Wednesday, May 24, 2017

Midcentury Medieval: 'Comedy, Italian Style' Begins May 26

From Pier Paolo Pasolini's chapter of the omnibus film THE WITCHES (1967)

In the Italian comedies of the sixties we find medieval obsessions — love, sex, class, religion, fate and honor — wedded to the shiny, modernist surfaces of midcentury cosmopolitan culture. The obstacles faced by our protagonists are the daunting challenges of modern life, and the tools they are equipped with are the attitudes of generations past--hence the comic tension that is the beating heart of these films. In the course of this series we encounter some of the archetypes of the Italian narrative tradition: the ruined baron who must make a marriage of convenience, the Casanova with a gnawing emptiness inside, the true lovers who must overcome familial obstacles, the brother who guards his sister’s virtue like his own treasure, the thief who was not cut out for the job, and many more. These films are joyous, beautiful, brilliant and very, very funny.

Please join us at the AFS Cinema over the next month to experience these films as they were meant to be seen.


Pietro Germi, Italy, 1961, 35mm, 105 min. In Italian with English subtitles

Marcello Mastroianni has never been funnier than in this epochal Italian comedy from director Pietro Germi in which he plays a titled (and poor) member of a noble family who is unsatisfied in his marriage and spends his life fantasizing about his wife’s attractive cousin. Full of surreal and ribald touches. One of the great classics of the genre.


IL SORPASSO 5/28 & 6/1
Dino Risi, Italy, 1962, DCP, 105 min. In Italian with English subtitles

Writer/director Dino Risi’s international hit follows an uptight young law student (Jean Louis Trintignant) as he is absorbed into the orbit of a handsome, carefree older rogue (Vittorio Gassman) and they embark upon a spontaneous cross-country voyage. During the course of the film, Trintignant’s initial admiration for his companion ripens into something more complex and revelatory. A complex, novelistic, and bittersweet film.


Various directors, Italy, 1962, Digital, 208 min. In Italian with English subtitles

During the European arthouse cinema boom of the ‘60s, some producers discovered that they could get good (and commercially viable) results by hiring big name directors and stars to make short films about an agreed upon theme, which could then be packaged into a feature. BOCCACCIO ‘70, purporting to show modern stories that might captivate the titular ribald moralist, is perhaps the best of these. With directorial contributions by Federico Fellini, Mario Monicelli, Vittorio De Sica and Luchino Visconti. Starring Sophia Loren, Anita Ekberg, Romy Schneider and Tomas Milian.


Various directors, Italy, 1967, 35mm, 110 min. In Italian with English subtitles

One of the more unusual Italian omnibus films. This time the common thread to all the chapters is actress Silvana Mangano, who displays her versatility in comedic chapters Directed by Luchino Visconti, Mauro Bolognini, Piero Pasolini (a major highlight), Franco Rossi and Vittorio De Sica. She is joined by a first class roster of co-stars including Clint Eastwood, Alberto Sordi and Annie Girardot. A bizarre, wonderful and rarely screened film.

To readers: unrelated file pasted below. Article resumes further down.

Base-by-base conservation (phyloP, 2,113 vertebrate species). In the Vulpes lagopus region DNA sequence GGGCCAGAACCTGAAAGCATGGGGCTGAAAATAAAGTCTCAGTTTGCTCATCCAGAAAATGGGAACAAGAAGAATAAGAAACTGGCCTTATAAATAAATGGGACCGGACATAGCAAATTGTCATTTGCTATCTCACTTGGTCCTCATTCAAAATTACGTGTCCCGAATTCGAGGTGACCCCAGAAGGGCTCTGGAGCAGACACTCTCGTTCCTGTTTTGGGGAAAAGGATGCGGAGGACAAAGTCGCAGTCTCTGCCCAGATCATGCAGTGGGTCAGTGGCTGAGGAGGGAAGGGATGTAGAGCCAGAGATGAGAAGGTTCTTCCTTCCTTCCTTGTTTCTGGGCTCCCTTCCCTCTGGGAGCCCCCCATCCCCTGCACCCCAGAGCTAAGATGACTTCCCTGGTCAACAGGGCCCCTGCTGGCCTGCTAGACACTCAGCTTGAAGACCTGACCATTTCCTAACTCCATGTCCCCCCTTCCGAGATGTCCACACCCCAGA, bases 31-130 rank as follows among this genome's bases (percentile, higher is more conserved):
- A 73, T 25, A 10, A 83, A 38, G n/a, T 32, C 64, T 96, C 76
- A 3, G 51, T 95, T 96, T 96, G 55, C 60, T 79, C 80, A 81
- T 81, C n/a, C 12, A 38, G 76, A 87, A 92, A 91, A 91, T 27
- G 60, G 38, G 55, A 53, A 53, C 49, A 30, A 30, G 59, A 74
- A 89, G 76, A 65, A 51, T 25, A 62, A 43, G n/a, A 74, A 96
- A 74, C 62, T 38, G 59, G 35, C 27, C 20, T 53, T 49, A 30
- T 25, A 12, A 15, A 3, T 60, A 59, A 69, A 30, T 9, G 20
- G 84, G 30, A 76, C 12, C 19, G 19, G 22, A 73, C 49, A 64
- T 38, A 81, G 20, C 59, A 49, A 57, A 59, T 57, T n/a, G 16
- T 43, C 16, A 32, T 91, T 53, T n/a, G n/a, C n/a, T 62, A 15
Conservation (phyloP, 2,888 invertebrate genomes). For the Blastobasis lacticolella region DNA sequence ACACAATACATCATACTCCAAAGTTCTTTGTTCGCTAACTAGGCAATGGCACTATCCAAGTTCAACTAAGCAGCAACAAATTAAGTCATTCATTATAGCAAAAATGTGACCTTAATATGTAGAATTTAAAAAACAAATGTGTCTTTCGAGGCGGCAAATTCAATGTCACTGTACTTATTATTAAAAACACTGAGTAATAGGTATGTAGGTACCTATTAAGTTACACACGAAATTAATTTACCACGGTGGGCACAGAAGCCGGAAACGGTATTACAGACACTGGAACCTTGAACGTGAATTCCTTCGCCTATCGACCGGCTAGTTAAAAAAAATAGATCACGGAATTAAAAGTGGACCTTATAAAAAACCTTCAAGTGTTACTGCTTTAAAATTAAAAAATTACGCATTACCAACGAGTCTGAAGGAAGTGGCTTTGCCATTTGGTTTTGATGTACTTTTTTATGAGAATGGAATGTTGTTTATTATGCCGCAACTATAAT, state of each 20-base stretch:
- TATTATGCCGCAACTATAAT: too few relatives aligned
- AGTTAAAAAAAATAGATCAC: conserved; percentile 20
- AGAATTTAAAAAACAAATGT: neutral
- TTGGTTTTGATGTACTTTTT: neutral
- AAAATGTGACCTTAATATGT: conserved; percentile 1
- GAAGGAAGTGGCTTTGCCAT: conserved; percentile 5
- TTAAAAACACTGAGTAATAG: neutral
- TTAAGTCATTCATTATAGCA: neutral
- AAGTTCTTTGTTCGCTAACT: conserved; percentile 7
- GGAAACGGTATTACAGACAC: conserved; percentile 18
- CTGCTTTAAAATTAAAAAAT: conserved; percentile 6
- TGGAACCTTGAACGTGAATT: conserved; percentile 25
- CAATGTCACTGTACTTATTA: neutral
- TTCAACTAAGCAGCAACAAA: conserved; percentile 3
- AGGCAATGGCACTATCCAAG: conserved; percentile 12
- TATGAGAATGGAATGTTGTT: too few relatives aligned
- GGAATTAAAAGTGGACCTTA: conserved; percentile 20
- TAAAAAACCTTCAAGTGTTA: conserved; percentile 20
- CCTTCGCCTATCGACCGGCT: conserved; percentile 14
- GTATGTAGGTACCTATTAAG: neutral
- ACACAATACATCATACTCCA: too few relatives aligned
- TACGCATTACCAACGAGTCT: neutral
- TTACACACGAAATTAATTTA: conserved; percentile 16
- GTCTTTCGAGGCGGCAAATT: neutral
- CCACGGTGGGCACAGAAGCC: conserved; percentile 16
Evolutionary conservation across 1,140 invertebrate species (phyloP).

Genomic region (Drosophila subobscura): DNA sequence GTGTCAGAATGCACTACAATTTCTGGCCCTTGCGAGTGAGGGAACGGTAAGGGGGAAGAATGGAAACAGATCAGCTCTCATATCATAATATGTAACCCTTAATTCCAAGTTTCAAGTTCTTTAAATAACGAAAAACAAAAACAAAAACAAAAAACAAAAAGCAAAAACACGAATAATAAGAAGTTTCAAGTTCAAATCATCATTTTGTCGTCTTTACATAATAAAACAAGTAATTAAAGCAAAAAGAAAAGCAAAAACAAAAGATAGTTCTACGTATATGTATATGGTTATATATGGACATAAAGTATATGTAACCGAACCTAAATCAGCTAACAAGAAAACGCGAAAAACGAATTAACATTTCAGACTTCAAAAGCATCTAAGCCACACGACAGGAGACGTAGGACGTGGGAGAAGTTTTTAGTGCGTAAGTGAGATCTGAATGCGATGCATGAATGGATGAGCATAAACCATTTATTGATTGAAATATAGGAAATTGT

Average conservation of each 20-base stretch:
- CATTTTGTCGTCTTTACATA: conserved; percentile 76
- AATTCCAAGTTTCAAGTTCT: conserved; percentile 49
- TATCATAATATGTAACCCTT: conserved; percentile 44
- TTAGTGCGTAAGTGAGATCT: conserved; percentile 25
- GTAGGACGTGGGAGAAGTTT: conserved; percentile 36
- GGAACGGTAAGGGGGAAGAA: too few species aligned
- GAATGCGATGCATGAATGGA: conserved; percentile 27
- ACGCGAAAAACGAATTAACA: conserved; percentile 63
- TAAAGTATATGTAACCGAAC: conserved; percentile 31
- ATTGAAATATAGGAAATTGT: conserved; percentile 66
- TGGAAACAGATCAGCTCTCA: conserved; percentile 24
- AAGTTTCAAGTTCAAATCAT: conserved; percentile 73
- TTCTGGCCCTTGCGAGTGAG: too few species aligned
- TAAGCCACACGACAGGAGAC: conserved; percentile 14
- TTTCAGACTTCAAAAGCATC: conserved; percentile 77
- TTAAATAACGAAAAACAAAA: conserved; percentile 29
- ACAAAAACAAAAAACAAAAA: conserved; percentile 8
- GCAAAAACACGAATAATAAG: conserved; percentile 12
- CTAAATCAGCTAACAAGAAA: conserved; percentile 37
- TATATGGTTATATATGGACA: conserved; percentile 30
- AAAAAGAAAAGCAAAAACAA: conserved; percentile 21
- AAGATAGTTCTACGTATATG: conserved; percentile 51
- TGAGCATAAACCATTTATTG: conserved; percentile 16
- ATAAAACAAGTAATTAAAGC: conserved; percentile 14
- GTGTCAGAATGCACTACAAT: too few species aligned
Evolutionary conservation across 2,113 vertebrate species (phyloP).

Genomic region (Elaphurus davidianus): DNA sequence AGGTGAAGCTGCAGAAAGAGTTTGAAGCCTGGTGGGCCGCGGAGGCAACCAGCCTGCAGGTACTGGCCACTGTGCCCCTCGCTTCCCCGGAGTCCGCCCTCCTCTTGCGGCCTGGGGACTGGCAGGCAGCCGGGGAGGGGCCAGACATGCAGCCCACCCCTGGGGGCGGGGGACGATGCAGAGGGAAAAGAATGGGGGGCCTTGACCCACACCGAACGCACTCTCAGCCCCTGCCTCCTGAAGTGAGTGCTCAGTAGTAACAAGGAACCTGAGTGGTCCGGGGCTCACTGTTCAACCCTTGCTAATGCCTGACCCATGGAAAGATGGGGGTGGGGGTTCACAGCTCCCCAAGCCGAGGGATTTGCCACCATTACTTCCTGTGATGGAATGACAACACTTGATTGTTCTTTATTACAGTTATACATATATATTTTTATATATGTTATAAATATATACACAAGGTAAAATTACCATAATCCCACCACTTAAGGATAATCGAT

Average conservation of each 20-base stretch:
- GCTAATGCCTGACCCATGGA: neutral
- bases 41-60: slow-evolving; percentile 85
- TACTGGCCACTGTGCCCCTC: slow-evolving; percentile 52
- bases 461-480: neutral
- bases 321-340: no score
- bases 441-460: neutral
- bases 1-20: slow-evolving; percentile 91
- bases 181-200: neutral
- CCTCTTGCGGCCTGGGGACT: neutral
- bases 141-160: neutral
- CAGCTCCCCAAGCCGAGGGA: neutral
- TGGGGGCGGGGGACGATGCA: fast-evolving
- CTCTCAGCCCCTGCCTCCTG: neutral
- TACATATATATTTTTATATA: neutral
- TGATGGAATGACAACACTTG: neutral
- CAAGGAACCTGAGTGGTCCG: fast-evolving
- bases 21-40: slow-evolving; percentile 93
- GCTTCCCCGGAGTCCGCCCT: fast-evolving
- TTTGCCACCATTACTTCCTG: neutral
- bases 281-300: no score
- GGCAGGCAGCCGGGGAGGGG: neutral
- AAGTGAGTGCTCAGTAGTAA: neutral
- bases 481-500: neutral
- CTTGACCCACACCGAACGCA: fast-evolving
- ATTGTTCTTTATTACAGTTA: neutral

MAFIOSO 6/15 & 6/17
Alberto Lattuada, Italy, 1962, 35mm, 105 min. In Italian with English subtitles

MAFIOSO is nearly a companion piece to DIVORCE, ITALIAN STYLE, with its’ themes of the unsavory sides of traditional conflict resolution clashing with modern Italian values and, well, the law. Comedy star Alberto Sordi plays Sicilian expat Antonio, who has risen up through the ranks at his northern Milanese car factory but is overdue for a family visit to Sicily, where he’ll introduce his conservative peasant family to his northern cosmopolitan wife and their two young children. The return home is a comedy of clashing values that takes wildly unexpected turns, and Sordi’s character is achieved to perfection as the country boy made good who goes to absurd lengths, and stretches the limits of truth, to impress the home team while keeping the peace with his family and his wife.


Mario Monicelli, Italy, 1960, DCP, 106 min. In Italian with English subtitles

While not a household name, Mario Monicelli was one of the true masters of the Commedia All’Italiana, combining the astute observational power of a born ironist with the comedic abandon of a man drunk on the possibilities of cinema. THE PASSIONATE THIEF takes place over the course of a single New Year’s Eve in which we are introduced to a suave pickpocket (Ben Gazzara), his elderly lookout man (Toto), and the old man’s dream woman, a brash and blonde-wigged movie extra (Anna Magnani) who throws their plans into chaos. 


AFTER THE FOX 6/29 & 7/1
Vittorio De Sica, Italy/UK, 1966, 35mm, 103 min. In Italian and English with English subtitles

This film, a magnificent love child of the greatest comic minds of Rome, New York and London, is a self-aware spoof of the mid-century Italian cinema boom (as well as a shining example of it). Peter Sellers is brilliant as an Italian criminal genius and master of disguise who conceives a masterful plan to rob a gold shipment by posing as an eccentric film director in the mold of Fellini. Written by the odd couple of Neil Simon and Cesare Zavattini and directed by Vittorio De Sica, this is a roaringly funny movie.

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